Digital and Mobile Journalism – How Technology Has Changed News Reporting
In its most basic sense, digital journalism is the production and publication of news on the internet. It is published in numerous formats and lets you enjoy the benefits of all of them. It gives journalists several options on how a story should be presented. On the other hand, the audience can decide how they consume it.
Ever since the start of the pandemic, journalists have been encouraged to focus on mobile journalism. It is at the core of digital journalism, whether production or consumption. Reporters now need to hone new skills in smartphone technology. They need to be capable of shooting effective videos for mobile journalism. New app technologies now help journalists tackle these novel technical and editorial challenges.
Out with the old, in with the new
Podcasts have replaced radios. There is no limit to the length of an article a journalist can publish. A pdf can contain up to 50,000 words in a single file. The dimensions of a newspaper do not bind the quality of images. They can be infinitely zoomable. Television is being replaced by short-form video. But like print, there is no limit to the length of the video. The video can go on platforms like YouTube and be indefinitely long.
It is amazing how a journalist can publish the same content in multiple formats simultaneously. If you are a journalist, this could be a huge opportunity for you. Or it could be a massive challenge if you are stuck in a single medium. The greatest strength of this new technology is that it is interactive. The audience can become a part of the news story through comments and direct interactions.
The Interactive Audience
The audience no longer consumes news passively. It could be a link to the news story that you wrote. Through this link, the audience can go directly to the primary source of information. It could be more complex, where the audience can look at more granular data like charts and maps.
At the very highest level, the audience could jump into virtual reality experiences and immediately be at the heart of the news location. A cutting-edge example of this form of journalism is a New York Times project. It looked at how the coronavirus could make its way through a plane’s cockpit. You can enter the cockpit and sit in one of the passenger seats. Then a 3D simulation shows you how the microscopic virus starts spreading throughout the aircraft.
Digital content is now shareable by everyone. News consumers can now instantly share news stories they like within their community, which means massive word-of-mouth exposure for you as a reporter.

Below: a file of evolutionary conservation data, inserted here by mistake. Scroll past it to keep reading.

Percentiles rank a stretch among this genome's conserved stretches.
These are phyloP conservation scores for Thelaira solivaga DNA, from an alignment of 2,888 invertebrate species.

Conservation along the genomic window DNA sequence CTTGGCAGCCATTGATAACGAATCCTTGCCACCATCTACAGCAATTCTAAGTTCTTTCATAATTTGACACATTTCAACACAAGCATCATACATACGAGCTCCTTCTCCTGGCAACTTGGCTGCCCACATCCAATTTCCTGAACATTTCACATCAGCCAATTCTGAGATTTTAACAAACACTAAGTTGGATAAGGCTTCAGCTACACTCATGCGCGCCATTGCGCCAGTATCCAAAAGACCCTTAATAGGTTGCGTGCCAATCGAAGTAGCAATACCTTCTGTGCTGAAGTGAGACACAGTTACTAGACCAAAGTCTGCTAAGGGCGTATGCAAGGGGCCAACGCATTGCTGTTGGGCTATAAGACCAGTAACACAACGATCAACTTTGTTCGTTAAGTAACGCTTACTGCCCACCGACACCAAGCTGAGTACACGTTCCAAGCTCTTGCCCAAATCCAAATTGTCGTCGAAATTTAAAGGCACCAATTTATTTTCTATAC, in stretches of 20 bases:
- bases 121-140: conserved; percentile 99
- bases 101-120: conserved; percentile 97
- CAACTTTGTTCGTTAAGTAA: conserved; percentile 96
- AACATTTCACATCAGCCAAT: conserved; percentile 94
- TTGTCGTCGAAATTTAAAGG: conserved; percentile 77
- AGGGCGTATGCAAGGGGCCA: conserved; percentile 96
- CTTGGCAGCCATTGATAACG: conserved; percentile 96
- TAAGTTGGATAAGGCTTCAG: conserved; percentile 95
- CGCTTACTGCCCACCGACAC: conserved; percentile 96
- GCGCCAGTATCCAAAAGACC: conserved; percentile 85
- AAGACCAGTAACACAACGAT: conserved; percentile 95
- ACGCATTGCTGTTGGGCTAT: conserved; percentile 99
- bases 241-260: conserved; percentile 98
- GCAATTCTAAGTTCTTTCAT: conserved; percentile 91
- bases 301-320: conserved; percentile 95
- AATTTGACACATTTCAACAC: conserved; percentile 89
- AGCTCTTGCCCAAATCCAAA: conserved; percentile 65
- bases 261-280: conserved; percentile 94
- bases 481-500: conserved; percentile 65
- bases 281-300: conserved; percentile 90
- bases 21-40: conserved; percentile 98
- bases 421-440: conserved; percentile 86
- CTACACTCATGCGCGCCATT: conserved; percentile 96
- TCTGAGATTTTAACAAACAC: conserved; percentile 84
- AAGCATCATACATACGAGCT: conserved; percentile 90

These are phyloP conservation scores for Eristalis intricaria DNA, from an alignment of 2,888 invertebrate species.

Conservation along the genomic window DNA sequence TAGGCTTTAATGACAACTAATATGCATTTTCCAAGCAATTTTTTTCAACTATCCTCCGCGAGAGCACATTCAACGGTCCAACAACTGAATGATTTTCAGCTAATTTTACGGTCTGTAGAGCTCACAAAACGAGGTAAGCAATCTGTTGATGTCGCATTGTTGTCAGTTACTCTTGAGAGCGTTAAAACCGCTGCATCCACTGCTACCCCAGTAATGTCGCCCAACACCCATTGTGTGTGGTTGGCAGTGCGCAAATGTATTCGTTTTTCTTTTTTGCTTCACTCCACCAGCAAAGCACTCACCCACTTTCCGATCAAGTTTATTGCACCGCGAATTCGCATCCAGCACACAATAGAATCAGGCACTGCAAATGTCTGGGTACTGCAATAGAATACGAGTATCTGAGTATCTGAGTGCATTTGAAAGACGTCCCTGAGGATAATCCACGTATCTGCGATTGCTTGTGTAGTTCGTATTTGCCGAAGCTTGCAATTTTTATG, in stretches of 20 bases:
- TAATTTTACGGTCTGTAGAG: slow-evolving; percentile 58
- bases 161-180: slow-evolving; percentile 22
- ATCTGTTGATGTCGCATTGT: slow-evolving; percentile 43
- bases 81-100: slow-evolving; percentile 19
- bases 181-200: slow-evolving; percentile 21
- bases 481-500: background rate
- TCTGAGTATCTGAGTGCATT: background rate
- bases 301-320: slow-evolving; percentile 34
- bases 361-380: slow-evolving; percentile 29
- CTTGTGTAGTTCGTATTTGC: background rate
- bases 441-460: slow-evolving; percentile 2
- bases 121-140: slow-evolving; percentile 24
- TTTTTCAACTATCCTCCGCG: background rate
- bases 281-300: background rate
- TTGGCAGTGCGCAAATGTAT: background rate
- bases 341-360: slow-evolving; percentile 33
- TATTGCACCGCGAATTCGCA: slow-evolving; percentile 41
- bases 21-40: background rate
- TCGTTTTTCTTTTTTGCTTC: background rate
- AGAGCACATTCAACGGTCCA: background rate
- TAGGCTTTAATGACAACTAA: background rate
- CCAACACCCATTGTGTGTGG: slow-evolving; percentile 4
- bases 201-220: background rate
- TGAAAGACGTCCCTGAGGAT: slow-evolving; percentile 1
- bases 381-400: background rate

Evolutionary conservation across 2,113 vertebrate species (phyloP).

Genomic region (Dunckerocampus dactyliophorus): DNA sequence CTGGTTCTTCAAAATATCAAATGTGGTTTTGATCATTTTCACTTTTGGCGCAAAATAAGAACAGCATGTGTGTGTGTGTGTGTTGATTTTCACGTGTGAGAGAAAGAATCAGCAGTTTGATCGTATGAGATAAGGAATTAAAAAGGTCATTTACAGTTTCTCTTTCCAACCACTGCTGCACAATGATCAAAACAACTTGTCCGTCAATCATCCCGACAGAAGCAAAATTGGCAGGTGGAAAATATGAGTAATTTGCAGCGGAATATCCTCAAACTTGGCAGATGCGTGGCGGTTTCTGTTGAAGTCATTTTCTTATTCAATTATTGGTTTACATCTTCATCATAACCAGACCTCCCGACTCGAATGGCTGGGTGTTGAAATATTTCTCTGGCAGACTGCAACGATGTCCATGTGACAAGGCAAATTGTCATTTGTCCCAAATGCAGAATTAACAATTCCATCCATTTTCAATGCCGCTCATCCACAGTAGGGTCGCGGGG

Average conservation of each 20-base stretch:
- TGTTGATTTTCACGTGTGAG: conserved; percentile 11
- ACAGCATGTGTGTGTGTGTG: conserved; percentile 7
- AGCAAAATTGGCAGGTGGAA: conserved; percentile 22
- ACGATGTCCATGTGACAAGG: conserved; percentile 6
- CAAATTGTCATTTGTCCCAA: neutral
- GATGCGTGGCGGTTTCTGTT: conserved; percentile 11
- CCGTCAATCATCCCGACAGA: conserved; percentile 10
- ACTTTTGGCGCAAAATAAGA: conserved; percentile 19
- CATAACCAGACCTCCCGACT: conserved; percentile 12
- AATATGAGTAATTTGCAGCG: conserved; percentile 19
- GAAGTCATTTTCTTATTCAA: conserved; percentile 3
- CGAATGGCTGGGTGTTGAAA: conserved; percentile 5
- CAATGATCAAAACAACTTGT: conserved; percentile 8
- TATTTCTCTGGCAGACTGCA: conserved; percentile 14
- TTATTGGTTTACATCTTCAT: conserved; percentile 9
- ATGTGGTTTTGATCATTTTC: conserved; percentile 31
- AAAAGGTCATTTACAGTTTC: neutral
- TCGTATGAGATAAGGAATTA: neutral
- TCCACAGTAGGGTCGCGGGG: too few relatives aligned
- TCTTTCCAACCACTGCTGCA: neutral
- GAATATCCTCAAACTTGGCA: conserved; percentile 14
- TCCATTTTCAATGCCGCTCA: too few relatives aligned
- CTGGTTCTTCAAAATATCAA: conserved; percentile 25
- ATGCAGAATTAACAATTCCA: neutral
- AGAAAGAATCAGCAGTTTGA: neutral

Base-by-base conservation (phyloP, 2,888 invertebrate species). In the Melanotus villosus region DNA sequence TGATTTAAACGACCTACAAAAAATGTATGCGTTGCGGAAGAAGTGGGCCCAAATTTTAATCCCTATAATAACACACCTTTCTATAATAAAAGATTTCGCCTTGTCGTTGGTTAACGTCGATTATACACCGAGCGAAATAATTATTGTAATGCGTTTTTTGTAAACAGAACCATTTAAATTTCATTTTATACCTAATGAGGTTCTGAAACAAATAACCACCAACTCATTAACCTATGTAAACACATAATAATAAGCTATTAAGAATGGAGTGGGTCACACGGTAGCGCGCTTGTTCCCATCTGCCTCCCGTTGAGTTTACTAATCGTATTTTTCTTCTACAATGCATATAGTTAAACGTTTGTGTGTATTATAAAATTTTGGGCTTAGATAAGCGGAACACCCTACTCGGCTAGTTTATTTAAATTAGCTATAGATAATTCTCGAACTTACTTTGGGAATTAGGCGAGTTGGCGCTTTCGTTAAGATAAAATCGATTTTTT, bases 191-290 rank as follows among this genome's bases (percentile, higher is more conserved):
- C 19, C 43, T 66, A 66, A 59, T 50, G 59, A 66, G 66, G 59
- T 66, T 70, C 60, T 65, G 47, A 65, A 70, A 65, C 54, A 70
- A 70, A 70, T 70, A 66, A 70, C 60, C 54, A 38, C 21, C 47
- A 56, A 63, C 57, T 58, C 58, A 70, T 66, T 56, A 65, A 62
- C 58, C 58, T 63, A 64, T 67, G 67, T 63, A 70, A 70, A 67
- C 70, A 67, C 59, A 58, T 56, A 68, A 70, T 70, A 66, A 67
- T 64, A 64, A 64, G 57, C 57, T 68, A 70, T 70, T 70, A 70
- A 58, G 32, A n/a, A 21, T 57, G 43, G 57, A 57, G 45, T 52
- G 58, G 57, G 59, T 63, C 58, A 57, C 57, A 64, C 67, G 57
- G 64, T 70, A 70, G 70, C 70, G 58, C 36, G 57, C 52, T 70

However, remember that it is just as easy now for audiences to share what they dislike.
Digital and mobile journalism have completely revolutionized how news stories break. It is leaps and bounds faster than either print media or television. However, the problems of disinformation and misinformation have reared their ugly heads.
Comments and Ownership
As mentioned earlier, digital and mobile journalism has made the news interactive like never before. This interaction isn’t restricted to the article itself. The audience can directly interact with you, the journalist, on your publisher’s website. They could also interact with you on your social media handles, which have exceptional visibility.
The audience has assumed ownership of the stories that get published. They feel like they are part of the news story itself and that their opinion is valuable. It means that you, as a journalist, are going to have increased accountability for what you write or say.
The internet is no longer only a publishing medium. It is the source of your news stories. Most of the primary and secondary data that a journalist will use comes from there. And this is what makes mobile journalism a game-changer.
News publishers now regularly use social media updates from people on the ground to keep the world updated. For example, CNN used tweets from earthquake victims in Haiti to keep the larger audience updated. News organizations call upon their audience for photos, videos, and crucial first-hand information. This raw data is enough to generate news stories and give on-the-ground reports. News journalists don’t need to be on the ground for news to break.
In the coming days, mobile journalism technology is set for large-scale adoption. And as mobile and internet technologies evolve, so too will journalism.